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Maternity cover being paid more than me?

(51 Posts)
jugglingmonkey Tue 11-Aug-15 07:37:56

I've been cc'd in an email exchange between my boss and my maternity cover, in which salary is agreed.

It's more than I'm on. I'm pretty annoyed and feel like I ought to say something. Perhaps my boss thought I earned more, or it's just careless, but either way it's not really on is it?

WIBU to reply to my boss and politely state that that figure is more than I earn and I'm surprised at what the mat cover has been offered?

icklekid Tue 11-Aug-15 07:39:37

Depends if cover has more experience or is currently on higher salary I guess- wouldn't be unusual in education for maternity cover to be on different salary

chippednailvarnish Tue 11-Aug-15 07:41:05

Short term contracts are often paid more than permanent staff...

ThoseAwfulCurtains Tue 11-Aug-15 07:41:39

Is he or she more qualified than you? Is it difficult to recruit cover staff so they are paid more?

jugglingmonkey Tue 11-Aug-15 07:44:46

None of the above. Same quals and I actually 'beat' this person to the job a few years ago.

Perhaps they're more passionate about the role and have more to give it (no young DC's).

jugglingmonkey Tue 11-Aug-15 07:45:35

And no, lots of people would give their right arm for the job, on my salary or less.

wibbleywee Tue 11-Aug-15 07:46:19

Im confused, do you mean your bosses maternity pay is more than you earn or you are being offered more than you usually earn??

LovelyBranches Tue 11-Aug-15 07:47:32

Have you spoken to your trade union? This doesn't sound right to me. You are both qualified to do the job so you should get the same pay.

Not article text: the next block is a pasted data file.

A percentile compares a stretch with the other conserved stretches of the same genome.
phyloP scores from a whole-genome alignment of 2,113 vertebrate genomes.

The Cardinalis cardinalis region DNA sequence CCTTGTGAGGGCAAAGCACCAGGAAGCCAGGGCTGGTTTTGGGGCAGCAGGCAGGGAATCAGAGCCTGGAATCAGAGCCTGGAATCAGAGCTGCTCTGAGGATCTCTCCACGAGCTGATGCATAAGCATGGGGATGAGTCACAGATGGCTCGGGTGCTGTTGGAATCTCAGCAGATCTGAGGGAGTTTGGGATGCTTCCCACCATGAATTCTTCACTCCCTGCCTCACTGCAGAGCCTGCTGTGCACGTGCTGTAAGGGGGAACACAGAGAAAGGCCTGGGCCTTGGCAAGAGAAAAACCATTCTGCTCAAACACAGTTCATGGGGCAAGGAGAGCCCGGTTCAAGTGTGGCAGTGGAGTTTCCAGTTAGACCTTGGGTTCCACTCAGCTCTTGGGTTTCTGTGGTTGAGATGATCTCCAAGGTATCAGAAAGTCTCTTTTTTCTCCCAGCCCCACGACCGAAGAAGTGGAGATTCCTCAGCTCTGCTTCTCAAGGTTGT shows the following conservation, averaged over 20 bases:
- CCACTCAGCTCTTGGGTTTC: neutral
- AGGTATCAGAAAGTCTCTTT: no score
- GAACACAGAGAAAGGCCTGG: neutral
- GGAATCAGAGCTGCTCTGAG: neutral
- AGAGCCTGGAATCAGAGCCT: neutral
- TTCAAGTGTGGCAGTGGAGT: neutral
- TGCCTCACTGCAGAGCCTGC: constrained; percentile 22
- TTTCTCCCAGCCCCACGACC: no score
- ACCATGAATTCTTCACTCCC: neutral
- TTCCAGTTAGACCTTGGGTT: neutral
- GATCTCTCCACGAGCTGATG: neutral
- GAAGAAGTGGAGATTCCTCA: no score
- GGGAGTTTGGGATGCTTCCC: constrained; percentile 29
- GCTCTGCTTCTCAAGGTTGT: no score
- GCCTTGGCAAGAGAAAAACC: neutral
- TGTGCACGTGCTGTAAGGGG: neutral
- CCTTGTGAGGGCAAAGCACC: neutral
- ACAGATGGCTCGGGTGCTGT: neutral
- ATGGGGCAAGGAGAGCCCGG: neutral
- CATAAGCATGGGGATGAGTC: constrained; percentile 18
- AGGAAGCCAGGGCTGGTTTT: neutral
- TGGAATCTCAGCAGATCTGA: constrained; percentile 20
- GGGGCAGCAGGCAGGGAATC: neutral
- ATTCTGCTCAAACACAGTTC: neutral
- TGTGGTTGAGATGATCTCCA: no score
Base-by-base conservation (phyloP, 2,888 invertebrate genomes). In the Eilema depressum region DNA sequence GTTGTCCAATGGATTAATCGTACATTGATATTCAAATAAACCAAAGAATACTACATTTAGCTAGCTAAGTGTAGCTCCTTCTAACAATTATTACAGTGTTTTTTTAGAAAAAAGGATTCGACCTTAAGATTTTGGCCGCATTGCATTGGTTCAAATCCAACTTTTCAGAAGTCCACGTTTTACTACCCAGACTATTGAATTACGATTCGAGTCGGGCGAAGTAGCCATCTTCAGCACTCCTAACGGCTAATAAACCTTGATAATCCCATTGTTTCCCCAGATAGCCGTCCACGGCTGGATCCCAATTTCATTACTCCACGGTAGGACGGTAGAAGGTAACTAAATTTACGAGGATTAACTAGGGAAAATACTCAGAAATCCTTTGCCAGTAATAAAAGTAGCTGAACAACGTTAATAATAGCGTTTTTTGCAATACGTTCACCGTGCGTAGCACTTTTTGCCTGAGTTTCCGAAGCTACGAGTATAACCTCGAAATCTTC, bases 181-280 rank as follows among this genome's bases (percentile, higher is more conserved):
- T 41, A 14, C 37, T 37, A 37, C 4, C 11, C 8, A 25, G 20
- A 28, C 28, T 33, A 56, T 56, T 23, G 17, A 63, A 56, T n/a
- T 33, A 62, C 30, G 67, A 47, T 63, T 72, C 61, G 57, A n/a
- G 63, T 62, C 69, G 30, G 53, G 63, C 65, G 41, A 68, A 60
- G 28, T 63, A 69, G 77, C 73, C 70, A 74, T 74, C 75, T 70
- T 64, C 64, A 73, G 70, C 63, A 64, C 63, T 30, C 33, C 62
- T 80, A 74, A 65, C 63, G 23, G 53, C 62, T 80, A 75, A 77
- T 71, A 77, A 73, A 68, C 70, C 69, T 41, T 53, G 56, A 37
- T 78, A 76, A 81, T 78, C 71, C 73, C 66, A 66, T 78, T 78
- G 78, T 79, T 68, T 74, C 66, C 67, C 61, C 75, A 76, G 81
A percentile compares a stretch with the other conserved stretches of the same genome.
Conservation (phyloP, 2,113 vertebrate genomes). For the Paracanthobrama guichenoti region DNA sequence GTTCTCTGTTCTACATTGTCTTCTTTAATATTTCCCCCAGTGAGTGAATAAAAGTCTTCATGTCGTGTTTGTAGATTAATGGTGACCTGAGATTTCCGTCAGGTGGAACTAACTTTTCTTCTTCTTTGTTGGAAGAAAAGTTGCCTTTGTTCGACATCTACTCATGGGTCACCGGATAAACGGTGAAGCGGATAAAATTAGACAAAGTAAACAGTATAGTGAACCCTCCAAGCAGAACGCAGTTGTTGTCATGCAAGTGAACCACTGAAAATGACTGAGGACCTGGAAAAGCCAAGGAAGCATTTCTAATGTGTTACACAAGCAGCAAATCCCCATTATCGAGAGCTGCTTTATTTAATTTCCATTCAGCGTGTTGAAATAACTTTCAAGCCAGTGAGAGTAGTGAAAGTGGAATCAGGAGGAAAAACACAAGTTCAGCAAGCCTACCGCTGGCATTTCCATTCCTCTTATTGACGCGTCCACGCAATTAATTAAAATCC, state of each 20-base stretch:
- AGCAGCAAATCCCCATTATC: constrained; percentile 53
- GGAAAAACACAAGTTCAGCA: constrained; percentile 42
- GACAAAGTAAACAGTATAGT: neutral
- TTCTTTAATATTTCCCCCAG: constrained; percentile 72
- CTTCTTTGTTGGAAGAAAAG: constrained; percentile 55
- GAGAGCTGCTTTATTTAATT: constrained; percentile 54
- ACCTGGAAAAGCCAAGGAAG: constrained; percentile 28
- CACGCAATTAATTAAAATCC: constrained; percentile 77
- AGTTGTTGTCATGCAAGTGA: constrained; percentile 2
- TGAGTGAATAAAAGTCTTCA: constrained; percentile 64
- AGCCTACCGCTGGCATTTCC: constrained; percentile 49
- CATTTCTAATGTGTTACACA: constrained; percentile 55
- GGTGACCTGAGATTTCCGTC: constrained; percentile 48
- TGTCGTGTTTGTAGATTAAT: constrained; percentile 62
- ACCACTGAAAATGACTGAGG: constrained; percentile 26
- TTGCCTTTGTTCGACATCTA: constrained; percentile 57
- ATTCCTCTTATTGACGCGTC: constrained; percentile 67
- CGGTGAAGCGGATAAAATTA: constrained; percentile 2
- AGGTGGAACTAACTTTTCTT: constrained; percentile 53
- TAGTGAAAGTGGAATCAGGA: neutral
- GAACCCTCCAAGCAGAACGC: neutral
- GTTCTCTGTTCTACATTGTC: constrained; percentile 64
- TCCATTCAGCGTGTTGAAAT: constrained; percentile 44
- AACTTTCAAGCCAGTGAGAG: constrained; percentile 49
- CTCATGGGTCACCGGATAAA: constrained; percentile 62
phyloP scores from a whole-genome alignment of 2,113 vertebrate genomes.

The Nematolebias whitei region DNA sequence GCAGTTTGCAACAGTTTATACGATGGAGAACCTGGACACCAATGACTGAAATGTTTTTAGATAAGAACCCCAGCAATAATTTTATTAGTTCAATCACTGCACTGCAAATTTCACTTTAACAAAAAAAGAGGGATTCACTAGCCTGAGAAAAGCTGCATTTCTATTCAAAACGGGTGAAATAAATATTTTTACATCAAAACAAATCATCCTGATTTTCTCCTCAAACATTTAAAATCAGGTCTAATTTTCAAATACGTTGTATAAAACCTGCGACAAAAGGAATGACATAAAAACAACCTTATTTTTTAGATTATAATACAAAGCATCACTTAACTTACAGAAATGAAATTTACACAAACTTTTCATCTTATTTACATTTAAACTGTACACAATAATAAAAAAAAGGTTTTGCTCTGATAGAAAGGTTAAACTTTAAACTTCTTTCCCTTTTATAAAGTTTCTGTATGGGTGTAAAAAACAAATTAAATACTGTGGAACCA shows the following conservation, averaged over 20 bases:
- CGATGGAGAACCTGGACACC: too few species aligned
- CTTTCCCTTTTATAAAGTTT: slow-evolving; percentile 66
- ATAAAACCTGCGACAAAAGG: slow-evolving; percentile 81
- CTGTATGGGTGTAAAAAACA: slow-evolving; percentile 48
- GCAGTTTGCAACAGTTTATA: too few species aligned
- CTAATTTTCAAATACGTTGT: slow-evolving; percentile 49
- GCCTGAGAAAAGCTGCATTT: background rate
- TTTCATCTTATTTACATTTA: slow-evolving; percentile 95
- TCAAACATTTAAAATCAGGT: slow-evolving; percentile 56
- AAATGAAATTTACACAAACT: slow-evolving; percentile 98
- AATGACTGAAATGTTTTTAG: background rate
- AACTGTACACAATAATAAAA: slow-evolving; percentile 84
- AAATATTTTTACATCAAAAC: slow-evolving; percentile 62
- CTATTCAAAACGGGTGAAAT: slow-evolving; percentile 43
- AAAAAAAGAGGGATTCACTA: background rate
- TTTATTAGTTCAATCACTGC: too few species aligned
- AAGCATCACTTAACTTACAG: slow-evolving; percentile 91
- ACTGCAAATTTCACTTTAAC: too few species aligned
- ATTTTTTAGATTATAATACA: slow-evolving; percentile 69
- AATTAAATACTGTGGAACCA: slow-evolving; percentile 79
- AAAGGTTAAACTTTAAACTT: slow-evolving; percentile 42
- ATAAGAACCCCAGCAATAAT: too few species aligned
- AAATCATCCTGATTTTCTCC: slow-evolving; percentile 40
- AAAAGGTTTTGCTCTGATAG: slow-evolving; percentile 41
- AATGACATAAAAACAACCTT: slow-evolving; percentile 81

Out of interest is your cover a man or woman.

YWNBU to email boss, but I would get advise from Trade Union first just in case.

jugglingmonkey Tue 11-Aug-15 07:48:10

Wibbly, the person coming in to do my maternity cover will be paid more than me.

jugglingmonkey Tue 11-Aug-15 07:48:57

Same sex as me, female.

LovelyBranches Tue 11-Aug-15 07:51:09

No, this really doesn't sound right. Sort this out quickly!

roses2 Tue 11-Aug-15 07:51:25

Is she a permanent employee?

PurpleCrazyHorse Tue 11-Aug-15 07:53:37

Why don't you just ask your boss?

Procrastinatingpeacock Tue 11-Aug-15 07:53:53

I believe it is perfectly legal to pay a maternity cover more than the member of staff they are replacing. As others have said, this may be to compensate for the temporary nature of the role, or it may be for some other reason. I can understand why you might want to confront your boss about this but I'm not sure what you would hope to gain. Personally I would file this bit of information away in my head with a view to using it at a time when it might actually benefit me in future - for example when you next have a pay review I think it would be perfectly valid to point out that you are aware that your maternity cover was paid more than you which suggests that there is flexibility to increase your own salary.

jugglingmonkey Tue 11-Aug-15 07:54:00

No, it'll be a contract (12 month standard maternity cover). Same days/terms as me.

I wouldn't be surprised if they try to keep them on once I'm back though. We're a growing office and she is good (I'm not disputing that!)